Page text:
Quake II: Strogg Tank by Resaurus

I know! I haven’t been doing a lot of Saturday features lately, but the truth is I’m getting really behind on the stuff I need to cover, so I decided to stake out a couple of Saturdays for some of the older stuff I’ve got sitting in the hopper. I even heard a rumor that Vintage Vault may be returning next month!

Today we’re revisiting one of the little companies that spearheaded the partnership between video game and collectible action figures: Resaurus! I’m also celebrating the fact that I have finally completed my Quake II collection. Or is that re-completed? Because more than three years ago I reclaimed my Quake II figures from a storage tote to feature them here on FFZ only to have the Strogg Tank take a nose dive off the table and shatter at one of the joints. Holy shit, I was pissed! I took all the care in the world to lovingly pack these figures away where they rested safely in storage for years. Then, the one day I take them out the best piece out of the collection bites the dust. It’s taken me a while to finally replace him, but I got a great deal on him last week from a fellow collector.

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And yes, he was still in the package! Granted, the package has seen better days. The bubble is dented, the card is bent, but I don’t care because this guy is coming out. Part of the damage is because he got shipped to me in a mailer bag, but to be fair, this guy is so freaking heavy that it’s hard to find him on a card that isn’t heavily shopworn. The front of the card lets the toy speak for itself, whereas the back shows off some of the other figures in the line. Resaurus’ packaging was never their strong suit, but their figures kicked ass, so let’s get this guy out and ready for action…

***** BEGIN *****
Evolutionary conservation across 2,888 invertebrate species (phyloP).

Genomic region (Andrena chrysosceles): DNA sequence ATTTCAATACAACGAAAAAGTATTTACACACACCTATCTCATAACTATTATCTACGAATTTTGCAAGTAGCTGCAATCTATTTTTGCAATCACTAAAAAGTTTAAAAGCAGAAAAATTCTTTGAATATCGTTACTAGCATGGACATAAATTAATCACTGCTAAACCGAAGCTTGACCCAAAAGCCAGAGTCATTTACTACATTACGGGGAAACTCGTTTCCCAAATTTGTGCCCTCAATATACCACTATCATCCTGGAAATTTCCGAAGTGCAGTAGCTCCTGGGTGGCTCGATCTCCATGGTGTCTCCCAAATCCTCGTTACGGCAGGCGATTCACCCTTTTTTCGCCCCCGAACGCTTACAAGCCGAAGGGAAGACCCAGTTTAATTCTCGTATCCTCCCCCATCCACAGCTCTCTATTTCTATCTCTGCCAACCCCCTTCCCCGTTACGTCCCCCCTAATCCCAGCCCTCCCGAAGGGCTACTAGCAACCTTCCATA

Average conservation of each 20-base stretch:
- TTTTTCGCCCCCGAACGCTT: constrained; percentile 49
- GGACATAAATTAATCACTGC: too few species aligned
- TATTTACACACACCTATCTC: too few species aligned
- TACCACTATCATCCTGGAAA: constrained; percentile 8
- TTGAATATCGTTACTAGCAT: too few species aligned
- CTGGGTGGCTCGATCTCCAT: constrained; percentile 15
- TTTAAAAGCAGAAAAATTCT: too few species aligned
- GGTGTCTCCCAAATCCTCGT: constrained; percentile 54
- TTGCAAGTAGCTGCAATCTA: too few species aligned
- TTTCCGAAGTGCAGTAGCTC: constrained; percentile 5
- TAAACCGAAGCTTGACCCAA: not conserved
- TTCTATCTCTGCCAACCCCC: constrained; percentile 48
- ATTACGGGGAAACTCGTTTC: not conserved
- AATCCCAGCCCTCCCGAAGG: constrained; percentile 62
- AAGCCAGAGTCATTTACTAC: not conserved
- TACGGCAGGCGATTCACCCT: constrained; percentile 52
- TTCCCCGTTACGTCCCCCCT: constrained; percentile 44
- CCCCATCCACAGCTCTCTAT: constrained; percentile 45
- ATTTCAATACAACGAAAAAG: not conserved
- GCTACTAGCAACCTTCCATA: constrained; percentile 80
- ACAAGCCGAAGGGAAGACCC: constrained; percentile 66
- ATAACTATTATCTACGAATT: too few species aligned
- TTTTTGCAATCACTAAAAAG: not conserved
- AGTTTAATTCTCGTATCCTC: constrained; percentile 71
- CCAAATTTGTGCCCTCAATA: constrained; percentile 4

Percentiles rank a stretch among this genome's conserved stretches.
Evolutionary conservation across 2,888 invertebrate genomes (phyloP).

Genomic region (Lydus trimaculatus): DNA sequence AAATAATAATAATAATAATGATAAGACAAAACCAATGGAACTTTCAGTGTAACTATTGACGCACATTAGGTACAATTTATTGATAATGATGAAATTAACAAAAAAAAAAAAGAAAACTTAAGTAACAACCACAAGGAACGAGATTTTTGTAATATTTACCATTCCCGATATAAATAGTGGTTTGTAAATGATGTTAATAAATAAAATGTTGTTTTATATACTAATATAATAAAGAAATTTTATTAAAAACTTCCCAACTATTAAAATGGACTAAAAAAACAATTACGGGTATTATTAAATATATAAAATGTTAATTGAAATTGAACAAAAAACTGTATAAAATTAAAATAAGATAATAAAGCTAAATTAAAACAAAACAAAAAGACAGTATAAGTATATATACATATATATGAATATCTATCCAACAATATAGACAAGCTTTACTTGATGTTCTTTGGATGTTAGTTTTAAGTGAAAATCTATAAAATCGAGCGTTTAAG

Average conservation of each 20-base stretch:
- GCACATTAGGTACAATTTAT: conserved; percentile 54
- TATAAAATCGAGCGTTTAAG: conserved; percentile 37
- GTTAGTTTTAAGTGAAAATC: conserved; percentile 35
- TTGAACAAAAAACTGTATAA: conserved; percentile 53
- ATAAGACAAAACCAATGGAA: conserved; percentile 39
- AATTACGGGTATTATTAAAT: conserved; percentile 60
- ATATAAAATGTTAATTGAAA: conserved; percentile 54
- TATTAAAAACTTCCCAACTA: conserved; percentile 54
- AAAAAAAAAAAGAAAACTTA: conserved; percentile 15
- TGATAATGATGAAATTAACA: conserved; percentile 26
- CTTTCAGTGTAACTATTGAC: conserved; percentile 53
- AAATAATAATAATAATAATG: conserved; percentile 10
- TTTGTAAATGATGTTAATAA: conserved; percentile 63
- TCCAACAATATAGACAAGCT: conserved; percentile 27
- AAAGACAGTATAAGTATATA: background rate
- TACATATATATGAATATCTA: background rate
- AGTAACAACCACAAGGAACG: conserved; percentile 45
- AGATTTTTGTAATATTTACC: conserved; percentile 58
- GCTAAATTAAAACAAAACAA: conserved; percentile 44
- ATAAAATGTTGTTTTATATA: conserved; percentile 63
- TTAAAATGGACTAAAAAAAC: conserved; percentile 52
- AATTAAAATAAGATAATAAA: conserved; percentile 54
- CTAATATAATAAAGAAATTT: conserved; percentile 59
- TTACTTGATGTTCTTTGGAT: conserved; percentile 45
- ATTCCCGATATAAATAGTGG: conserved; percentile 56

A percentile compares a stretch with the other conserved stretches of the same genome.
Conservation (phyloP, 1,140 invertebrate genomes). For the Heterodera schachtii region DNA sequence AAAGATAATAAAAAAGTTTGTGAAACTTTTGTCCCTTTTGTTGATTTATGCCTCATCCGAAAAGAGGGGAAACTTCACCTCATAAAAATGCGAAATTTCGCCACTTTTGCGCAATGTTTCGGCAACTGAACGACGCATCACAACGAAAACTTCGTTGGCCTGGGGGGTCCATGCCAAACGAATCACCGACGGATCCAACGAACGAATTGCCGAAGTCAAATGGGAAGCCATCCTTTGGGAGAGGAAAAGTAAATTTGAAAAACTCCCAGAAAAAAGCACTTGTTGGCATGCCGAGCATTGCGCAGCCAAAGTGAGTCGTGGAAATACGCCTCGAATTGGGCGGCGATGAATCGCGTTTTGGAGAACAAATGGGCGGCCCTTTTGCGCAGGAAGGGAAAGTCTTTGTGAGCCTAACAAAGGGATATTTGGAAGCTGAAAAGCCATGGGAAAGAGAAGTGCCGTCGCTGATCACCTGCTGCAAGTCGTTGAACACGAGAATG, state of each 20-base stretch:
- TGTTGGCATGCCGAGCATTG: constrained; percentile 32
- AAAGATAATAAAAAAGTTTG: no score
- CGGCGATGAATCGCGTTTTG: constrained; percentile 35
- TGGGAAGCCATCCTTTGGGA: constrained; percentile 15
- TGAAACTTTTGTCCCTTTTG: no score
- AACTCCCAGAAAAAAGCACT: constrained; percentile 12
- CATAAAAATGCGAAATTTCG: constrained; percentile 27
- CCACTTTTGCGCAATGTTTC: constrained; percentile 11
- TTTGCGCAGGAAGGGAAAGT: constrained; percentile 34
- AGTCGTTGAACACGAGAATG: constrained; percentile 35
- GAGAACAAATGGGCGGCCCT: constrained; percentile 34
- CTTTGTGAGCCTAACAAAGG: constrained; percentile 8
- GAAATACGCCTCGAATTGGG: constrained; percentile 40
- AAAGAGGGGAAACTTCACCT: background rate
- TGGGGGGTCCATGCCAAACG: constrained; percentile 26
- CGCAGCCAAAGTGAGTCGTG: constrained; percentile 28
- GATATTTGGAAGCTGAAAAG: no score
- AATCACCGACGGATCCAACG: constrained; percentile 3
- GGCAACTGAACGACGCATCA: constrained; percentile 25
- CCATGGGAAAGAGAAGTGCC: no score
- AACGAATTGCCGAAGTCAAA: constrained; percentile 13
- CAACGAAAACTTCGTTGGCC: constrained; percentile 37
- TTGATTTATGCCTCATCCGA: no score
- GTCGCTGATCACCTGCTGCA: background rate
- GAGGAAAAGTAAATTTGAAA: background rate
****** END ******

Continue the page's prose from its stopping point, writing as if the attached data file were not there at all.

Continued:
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The Strogg Tank lives up to his name as he is an absolute beast of a figure, which is fitting because he was an absolute f’cker in the game. He stands about a head taller than Iron Maiden and he’s one bulky hunk of plastic. But as heavy as he is, I think his most impressive feature is the attention to detail that Resaurus poured into him. Unlike the other Stroggs, there aren’t a lot of organics left to this guy. I’m not sure how much of the body is suit or just robot, but the only exposed living tissue is his squishy lump of flesh that passes for his head. And even that has seen better days as he’s missing one of his eyes. It’s no surprise that he looks pissed and the only way he knows how to express his emotions is by firing rockets at people. Luckily he happens to have a rocket launcher mounted on his right shoulder.

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From the neck down this guy is mostly comprised of gears, pistons, cables, and killing hardware. It’s a very busy sculpt that takes every opportunity to show off weathering and damage. One of my favorite examples of this is the prominent crater blown into the left part of his chest armor. It shows exposed wires and mechanics and it contrasts so well with the intact right portion that proudly bares his Strogg emblem. I also love the real springs in the pistons that attach his feet to his legs. That looks amazing, but as we’ll see in a moment, it wasn’t the most clever of design choices. Luckily the paintwork here has the chops to back up such a detailed sculpt. The military matte looks like real metal and the silver dry brushing that shows scraped paint and distress looks phenominal. I think the reason this guy looks so formidable is because he’s taken such a beating and is still standing there trying to kill you. The Strogg Tank just doesn’t give a shit!